Soho’s Carnaby Street
Intrigued to understand better its ongoing allure, I interrogated Sophie, 28, who has worked in
This combination of flamboyant residents and daytime dwellers encourages new and exciting ventures to open up on a daily basis. ‘If are a restaurant junkie like me, you’re home and dry in
Other than the red light district, the area is known for its strong musical roots, home to the media industry and its gay scene. Old
Ain’t nothing but blues in Soho, London
Once the hub of the Swinging Sixties scene,
Attempting to wheedle some local secrets out of Sophie I am told ‘
It’s not hard to be sold on
SoHo, New York
The SoHo neighborhood, known today as a major shopping and dining destination, has undergone several transformations during a century’s worth of growth and activity – the fast-paced, sometimes frantic sort that Manhattan has become famous for.
Initially this area (South of Houston Street – and by the way, that’s pronounced “How-ston,” not “Hew-ston” like the city in Texas), was the city’s home of the textile, dry goods, and manufacturing industries, but over time its cobblestone streets and hulking warehouses went vacant, leaving low-priced openings for New York’s art scene in the 1970s and ‘80s. Then home to galleries, studios, and personal abodes, many of the lofts so iconic to SoHo have now become boutiques, showrooms, shops, and even chain stores like Old Navy, H&M, Topshop, and J. Crew.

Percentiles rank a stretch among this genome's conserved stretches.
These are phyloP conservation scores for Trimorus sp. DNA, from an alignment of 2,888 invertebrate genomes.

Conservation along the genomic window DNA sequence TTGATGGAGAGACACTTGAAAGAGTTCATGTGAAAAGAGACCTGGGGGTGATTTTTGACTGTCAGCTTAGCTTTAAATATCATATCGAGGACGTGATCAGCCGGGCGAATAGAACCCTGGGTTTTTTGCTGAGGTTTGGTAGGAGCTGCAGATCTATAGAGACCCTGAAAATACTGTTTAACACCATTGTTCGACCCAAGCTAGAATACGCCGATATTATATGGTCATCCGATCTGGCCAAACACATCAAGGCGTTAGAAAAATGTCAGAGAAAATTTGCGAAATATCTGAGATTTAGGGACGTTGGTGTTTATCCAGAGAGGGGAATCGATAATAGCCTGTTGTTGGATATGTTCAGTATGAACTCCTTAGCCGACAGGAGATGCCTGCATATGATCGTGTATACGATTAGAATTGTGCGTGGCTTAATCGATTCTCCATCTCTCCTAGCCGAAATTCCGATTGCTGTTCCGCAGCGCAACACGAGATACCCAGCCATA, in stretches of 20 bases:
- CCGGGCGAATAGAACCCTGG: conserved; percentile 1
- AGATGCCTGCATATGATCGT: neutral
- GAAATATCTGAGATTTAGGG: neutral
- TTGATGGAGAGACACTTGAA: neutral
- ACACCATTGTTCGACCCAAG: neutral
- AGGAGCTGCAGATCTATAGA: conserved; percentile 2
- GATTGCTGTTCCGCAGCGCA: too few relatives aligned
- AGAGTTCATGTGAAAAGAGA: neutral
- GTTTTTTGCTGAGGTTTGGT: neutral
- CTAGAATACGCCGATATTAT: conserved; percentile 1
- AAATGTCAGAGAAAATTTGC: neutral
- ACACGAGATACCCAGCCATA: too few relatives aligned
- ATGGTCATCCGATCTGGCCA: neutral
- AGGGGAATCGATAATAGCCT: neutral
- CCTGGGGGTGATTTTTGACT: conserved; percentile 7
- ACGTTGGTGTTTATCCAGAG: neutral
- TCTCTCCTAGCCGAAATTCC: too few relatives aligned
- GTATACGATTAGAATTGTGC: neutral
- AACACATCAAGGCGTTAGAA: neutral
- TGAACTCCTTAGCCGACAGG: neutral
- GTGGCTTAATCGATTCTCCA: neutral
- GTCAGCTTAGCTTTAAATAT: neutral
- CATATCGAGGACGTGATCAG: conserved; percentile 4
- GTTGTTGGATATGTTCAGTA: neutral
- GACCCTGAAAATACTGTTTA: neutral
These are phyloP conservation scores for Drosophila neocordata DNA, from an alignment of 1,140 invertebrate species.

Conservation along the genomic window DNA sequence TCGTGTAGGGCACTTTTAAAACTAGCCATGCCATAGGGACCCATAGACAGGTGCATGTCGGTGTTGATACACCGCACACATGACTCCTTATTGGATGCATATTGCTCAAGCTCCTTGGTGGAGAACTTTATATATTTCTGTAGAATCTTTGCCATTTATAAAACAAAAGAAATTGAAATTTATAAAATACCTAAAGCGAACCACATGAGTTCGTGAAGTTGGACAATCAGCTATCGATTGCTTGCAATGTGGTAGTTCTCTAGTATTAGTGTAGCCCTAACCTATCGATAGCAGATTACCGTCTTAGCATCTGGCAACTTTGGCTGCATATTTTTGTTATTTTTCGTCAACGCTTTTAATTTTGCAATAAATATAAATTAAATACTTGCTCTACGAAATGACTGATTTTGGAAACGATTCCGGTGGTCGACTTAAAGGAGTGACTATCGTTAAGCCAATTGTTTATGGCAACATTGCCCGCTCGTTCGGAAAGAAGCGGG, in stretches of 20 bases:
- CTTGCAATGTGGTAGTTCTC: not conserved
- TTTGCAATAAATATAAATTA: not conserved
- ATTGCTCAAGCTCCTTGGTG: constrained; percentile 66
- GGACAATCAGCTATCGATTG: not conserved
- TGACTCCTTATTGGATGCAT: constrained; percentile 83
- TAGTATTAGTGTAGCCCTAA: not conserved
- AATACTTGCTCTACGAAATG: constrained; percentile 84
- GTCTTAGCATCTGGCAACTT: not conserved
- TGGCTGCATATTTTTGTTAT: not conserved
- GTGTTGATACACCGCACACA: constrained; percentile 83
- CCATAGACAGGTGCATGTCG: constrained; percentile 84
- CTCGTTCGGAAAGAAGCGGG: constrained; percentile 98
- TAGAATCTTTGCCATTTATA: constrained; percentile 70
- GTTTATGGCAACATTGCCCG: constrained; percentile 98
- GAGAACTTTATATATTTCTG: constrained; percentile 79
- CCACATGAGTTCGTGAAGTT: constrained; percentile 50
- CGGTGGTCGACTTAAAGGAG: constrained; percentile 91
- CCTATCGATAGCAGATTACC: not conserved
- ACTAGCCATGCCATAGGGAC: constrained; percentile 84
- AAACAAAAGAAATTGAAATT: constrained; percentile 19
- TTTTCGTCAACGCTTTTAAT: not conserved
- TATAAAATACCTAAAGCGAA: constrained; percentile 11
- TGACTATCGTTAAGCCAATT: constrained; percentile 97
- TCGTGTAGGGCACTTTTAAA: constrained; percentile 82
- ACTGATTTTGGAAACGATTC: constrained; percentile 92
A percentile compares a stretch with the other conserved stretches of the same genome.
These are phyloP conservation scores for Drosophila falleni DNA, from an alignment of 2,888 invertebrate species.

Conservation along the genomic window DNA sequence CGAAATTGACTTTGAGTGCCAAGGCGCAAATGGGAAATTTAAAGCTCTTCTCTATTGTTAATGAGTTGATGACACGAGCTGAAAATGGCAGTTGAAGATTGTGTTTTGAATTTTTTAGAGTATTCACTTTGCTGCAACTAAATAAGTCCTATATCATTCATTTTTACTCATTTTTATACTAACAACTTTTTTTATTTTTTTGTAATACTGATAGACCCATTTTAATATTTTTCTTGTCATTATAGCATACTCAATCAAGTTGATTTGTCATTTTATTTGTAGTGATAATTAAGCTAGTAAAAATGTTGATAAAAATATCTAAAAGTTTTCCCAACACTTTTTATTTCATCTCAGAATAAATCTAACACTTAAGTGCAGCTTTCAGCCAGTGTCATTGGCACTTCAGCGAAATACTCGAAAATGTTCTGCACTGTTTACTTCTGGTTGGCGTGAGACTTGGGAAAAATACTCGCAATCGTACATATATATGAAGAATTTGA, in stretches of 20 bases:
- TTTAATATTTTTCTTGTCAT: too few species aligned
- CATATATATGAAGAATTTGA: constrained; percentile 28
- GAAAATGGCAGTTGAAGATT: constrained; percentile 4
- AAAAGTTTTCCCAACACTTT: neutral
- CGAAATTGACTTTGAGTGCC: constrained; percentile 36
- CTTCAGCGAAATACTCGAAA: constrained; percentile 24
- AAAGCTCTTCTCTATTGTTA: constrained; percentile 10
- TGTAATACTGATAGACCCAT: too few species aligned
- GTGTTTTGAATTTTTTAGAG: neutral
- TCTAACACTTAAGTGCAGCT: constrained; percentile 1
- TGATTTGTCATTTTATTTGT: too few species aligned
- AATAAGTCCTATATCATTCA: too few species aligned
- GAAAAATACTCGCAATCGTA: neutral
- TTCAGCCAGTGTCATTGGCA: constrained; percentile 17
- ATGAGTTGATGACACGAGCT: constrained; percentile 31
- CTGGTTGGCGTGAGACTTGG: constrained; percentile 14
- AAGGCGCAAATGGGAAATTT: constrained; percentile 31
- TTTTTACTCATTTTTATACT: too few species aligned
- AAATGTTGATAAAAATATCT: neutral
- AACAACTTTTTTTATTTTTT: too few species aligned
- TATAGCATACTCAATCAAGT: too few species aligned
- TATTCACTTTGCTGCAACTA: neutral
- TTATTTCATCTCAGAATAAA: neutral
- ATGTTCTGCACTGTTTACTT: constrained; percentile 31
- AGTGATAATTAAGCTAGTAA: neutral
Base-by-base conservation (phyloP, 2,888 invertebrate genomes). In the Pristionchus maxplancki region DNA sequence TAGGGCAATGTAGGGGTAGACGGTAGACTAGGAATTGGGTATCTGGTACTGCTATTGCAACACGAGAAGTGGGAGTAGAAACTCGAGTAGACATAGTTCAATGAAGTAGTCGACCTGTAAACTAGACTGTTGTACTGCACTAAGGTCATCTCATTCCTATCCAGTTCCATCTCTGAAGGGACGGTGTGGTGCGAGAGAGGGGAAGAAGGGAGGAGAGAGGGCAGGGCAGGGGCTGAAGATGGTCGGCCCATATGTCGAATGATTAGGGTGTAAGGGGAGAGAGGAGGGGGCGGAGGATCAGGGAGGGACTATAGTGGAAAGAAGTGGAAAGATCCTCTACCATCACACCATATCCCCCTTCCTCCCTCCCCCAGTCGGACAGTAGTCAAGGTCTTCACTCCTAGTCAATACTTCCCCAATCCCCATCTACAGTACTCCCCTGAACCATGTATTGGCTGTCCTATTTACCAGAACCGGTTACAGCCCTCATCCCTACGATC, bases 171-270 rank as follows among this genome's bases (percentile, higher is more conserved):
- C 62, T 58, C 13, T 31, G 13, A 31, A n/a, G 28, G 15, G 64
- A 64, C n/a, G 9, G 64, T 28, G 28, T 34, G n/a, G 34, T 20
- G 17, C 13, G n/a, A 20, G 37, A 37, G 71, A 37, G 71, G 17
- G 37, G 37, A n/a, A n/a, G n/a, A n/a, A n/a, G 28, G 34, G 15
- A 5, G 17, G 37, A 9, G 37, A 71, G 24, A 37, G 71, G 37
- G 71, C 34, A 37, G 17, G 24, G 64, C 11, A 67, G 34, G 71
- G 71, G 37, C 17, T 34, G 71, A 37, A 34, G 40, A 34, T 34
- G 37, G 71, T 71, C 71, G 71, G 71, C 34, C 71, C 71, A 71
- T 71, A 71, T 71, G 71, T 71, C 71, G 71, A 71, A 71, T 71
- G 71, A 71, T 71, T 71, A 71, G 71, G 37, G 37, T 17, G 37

Fortunately, not all of these spacious spots have been gobbled up by retail and food businesses: Elizabeth Valleau – proprietress of fancy condiment enterprise Empire Mayonnaise, a creative director at R/GA, and menswear writer for Esquire and other publications – has lived in the heart of SoHo for the past three years with her husband Benjamin Palmer, CEO of Barbarian Group. “I also lived here fresh out of college before moving to Brooklyn for a few years. I like being back!” she says. I sought out Elizabeth’s insider insights to find out what this area so heavily trafficked, sought after by shoppers and realtors both, is really like.
“It’s quite a convenient location,” says Elizabeth. “We work and play downtown primarily, and SoHo is an active, youthful area right in the middle of everything. It’s a picturesque walk to the West and East Villages, Chelsea, and the Lower East Side – not to mention a great bike ride away from Williamsburg,” she adds.
When I ask about navigating the crowds of tourists and punters, of course she knows exactly what I mean: “We’re right in the thick of it. On weekends it can be oppressive, and you just have to make a mad dash to get off Broadway.” But she recommends visiting the neighbourhood at night during the week, when “the streets can be spookily empty and it’s actually very nice,” she explains.
Preferring the smaller-scale shops that her hood has to offer, Elizabeth has a few favorite pieces she’s found nearby at spots she’s willing to share. “My vintage Schiaparelli wedding dress came from What Goes Around Comes Around” she divulges.
“I’ve also found an iron anchor necklace from Melet Mercantile, custom riding boots for my longer-than-average legs from E. Vogel Custom Boots & Shoes and unbelievably luxurious unmentionables from Jean Yu.”
And for those wishing to explore SoHo on two wheels instead of two feet, Bicycle Habitat – where Elizabeth purchased her “beautiful Princess Pashley bike” – rents bikes for $50 per day.
Though many of the nightlife spots in SoHo can tend toward the “see and be seen” scene, with heightened self-awareness and prices to match, Elizabeth has had plenty of time to uncover the hidden gems for locals like herself. “Ñ
This is a guest post by Sophie Stewart (Soho) and Meredith Modzelewski (SoHo)Google+